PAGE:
⤷ Read more: Best tours in Amsterdam recommended by a former tour guide
Mauritshuis, Den Haag
Address: Plein 29, 2511 CS Den Haag / Get your online ticket here
Mauritshuis is another museum on our list located inside the building built during the Dutch Golden Age. It’s also where some of the most beautiful Dutch Golden Age paintings are located. Vermeer’s Girl with a pearl earring, Rembrandt’s Anatomy lesson of dr. Nicolaes Tulp or Carel Fabritius’ The Goldfinch they all found their place in this museum.
Frans Hals Museum, Haarlem
Address: Groot Heiligland 62, 2011 ES Haarlem / Get your online ticket here
Located in the charming town of Haarlem, which was quite an important place during the Dutch Golden Age, this museum is focused on the work of one of the most famous 17th century Dutch painters – Frans Hals. Many of his work are displayed there, together with those of his contemporary painters.
⤷ Read more: Haarlem city guide
Rembrandt House Museum, Amsterdam
Address: / Get your online ticket here
If you want to immerse yourself in the Dutch Golden Age, this museum should definitely get to your list. It’s located in the house where one of the most famous Dutch 17th-century painters, Rembrandt van Rijn lived and worked for around twenty years. You’ll see the interior of a typical house from that time. But also a studio of a famous artist.
Most beautiful Dutch Golden Age architecture in the Netherlands
However, you won’t find traces of the Dutch Golden Age in museums only. Many beautiful buildings and heritage sites from the Dutch Golden Age are still preserved all around the Netherlands. Here are just some of them.
⤷ Read more: Museum Quarter in Amsterdam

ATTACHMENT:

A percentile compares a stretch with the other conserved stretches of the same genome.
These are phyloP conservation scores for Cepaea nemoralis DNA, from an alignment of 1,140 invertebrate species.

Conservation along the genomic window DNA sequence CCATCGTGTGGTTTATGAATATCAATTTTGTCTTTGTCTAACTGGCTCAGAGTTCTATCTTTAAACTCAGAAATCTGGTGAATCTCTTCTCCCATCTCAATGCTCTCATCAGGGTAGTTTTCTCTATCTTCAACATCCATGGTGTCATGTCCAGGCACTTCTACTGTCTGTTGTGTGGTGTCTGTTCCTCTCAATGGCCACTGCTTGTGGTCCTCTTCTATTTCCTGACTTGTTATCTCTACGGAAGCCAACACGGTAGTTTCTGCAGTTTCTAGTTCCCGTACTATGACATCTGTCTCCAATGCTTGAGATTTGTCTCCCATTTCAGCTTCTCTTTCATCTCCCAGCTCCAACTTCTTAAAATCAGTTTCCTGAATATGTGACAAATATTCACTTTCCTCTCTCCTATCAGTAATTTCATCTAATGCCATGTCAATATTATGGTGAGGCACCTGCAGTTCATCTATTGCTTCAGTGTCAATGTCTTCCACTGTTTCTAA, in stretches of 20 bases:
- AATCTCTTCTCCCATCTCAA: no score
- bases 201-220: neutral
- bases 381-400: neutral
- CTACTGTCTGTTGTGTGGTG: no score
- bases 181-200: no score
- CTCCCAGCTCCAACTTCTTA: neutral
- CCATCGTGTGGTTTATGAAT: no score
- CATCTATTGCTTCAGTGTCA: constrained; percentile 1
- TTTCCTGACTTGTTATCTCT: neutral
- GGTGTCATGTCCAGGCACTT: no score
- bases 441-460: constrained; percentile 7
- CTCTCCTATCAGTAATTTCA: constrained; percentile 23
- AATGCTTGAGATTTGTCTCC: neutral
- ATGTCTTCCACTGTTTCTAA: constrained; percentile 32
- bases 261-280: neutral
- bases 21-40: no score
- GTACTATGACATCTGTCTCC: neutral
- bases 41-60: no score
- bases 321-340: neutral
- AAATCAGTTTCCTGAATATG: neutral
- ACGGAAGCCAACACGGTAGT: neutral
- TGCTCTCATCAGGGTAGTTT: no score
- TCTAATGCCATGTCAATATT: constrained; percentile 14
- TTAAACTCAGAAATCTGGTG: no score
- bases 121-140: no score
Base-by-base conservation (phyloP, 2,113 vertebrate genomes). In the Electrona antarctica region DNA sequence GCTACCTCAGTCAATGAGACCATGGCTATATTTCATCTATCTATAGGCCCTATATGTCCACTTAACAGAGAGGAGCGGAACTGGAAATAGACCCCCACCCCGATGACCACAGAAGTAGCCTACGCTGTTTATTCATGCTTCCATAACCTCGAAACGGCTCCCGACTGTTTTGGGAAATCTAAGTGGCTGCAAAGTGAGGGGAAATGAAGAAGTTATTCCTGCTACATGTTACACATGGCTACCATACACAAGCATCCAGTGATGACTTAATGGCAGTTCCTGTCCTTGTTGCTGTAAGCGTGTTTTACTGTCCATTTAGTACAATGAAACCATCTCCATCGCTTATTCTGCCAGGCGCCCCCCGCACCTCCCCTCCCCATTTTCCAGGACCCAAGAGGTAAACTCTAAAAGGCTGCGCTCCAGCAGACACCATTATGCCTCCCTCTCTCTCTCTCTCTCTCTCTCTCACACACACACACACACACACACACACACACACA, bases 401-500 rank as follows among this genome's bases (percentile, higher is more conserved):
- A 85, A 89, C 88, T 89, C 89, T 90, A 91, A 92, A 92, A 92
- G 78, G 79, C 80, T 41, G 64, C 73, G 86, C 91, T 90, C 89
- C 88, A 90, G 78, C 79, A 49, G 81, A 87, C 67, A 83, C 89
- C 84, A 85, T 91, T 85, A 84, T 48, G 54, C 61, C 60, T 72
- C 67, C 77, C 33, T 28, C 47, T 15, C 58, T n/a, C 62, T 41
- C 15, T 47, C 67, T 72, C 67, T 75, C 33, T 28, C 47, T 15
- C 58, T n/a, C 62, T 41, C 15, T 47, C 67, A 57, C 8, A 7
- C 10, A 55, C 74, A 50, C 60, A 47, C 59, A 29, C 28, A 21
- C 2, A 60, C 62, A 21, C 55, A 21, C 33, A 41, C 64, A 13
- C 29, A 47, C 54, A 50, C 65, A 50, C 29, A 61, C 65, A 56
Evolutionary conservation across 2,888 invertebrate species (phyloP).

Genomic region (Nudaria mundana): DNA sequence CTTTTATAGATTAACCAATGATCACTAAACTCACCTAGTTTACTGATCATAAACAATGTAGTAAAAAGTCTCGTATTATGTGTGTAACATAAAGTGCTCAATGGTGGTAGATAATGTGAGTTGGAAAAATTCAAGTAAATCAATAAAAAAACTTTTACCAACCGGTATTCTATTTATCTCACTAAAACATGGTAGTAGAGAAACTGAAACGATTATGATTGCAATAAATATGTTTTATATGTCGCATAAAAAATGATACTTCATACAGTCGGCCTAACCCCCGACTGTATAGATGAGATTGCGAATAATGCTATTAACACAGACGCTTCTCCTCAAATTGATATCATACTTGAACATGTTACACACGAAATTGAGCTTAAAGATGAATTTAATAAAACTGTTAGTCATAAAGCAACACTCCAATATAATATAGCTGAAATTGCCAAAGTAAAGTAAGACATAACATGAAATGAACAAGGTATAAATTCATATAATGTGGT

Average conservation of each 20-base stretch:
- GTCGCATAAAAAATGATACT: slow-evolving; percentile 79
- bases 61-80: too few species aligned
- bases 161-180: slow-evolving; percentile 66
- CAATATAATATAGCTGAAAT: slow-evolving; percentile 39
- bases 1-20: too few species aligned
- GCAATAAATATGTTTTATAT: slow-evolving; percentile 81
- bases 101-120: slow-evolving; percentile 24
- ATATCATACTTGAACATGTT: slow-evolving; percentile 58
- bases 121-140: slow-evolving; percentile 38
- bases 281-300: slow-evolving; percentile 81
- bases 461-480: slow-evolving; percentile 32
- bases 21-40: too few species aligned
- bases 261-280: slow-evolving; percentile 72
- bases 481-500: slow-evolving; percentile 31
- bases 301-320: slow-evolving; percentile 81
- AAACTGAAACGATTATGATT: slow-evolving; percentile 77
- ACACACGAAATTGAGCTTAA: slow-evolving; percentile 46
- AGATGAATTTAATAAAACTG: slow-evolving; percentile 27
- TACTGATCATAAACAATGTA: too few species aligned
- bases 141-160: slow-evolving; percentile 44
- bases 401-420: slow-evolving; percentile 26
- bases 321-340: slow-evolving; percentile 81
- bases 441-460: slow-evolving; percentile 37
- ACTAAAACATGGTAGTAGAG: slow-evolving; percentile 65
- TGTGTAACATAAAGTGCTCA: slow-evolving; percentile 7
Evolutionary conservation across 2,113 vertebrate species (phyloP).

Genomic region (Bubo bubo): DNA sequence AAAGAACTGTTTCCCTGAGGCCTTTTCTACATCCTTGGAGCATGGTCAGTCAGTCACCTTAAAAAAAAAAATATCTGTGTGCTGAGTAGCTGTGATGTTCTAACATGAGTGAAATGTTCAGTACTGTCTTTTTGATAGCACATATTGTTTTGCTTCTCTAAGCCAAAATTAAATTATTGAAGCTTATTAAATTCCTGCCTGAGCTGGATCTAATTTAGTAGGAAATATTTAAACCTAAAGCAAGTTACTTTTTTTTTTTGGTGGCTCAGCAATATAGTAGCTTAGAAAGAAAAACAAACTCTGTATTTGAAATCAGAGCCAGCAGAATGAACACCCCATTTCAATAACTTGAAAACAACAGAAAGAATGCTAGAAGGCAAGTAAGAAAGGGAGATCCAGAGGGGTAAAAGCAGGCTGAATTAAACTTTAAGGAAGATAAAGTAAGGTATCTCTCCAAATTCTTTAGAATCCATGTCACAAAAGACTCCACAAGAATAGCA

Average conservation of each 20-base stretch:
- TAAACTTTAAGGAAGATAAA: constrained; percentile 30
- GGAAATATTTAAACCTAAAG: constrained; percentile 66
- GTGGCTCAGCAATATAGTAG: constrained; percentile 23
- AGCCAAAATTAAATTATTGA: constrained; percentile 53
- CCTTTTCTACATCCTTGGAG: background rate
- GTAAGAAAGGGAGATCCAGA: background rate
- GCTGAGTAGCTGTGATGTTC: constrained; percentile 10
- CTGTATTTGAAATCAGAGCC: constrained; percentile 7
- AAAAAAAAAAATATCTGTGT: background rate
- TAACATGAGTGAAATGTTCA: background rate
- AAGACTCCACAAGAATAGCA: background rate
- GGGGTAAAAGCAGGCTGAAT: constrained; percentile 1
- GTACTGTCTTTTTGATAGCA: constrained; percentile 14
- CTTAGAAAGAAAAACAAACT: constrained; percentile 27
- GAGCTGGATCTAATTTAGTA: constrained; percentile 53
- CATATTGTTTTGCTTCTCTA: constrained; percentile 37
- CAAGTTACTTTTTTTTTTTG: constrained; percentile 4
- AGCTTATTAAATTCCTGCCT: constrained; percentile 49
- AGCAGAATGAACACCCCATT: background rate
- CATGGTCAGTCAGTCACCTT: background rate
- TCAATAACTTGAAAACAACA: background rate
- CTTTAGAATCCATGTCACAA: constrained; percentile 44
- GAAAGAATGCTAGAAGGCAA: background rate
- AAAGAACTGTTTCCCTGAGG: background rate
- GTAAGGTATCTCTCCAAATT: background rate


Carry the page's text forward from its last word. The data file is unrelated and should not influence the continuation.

Canal belt, Amsterdam
Address: streets Prinsengracht, Keizersgracht, Herengracht
The famous canal belt of Amsterdam is a true ode to the Dutch Golden Age. It was built during the 17th century, and many wealthy middle-class people built their houses there. A lot of those beautiful paintings located in some of the Dutch museums today were originally displayed in some of those buildings.
Walking along Herengracht in Amsterdam is almost like travelling back to the Golden Age of the Netherlands. The most beautiful of those buildings are in an area called the ‘Golden Bend’.
⤷ TIP: If you’d like to see how some of those 17th-century canal houses looked like from the inside, be sure to visit Het Grachtenhuis (Canal House Museum).
City Hall, Haarlem
Address: Grote Markt 2, 2011RD Haarlem
Although the building is originating from the 13th century, the façade that’s giving it its present shape was designed at the beginning of the 17th century. The building is still in use and can be visited during the Open Monumentendag, each year in September.
Address: Prinsengracht 279, 1016 GW Amsterdam
Built in the 17th century, this is one of the most beautiful Dutch Golden Age churches. It was designed by one of the most famous Dutch architects of that time, Hendrick de Keyser, buried in this church after his death.
But, he is not the only famous Dutch man whose grave was in it. Rembrandt van Rijn was buried in this church as well. However, since he was buried as a poor man in a group tomb, his remains were later transferred to an unknown place. There is still a stone plate inside the church witnessing that.
⤷ Read more: Self-guided tour – Follow in the footsteps of Rembrandt in Amsterdam
Royal Palace, Amsterdam
Address: Nieuwezijds Voorburgwal 147, 1012 RJ Amsterdam / Get your online ticket here
The Royal Palace, located at Dam Square in Amsterdam, was actually built as a City Hall in the 17th century. With its purpose, size and design, it’s witnessing about the Dutch Golden Age itself. Because of Amsterdam’s swampy soil, the huge building was built on more than 13,000 wooden pillars.
⤷ TIP: The building is open to the public and can be visited. Which I highly recommend to enjoy in its beautifully decorated interior.
The 17th century left a massive mark in today’s the Netherlands. There are so many paintings in Dutch museums created during that time. And so many beautiful Dutch Golden Age heritage sites and buildings all over the country. Hope this guide will help you in understanding that amazing time while exploring some of the most interesting Dutch Golden Age heritage sites.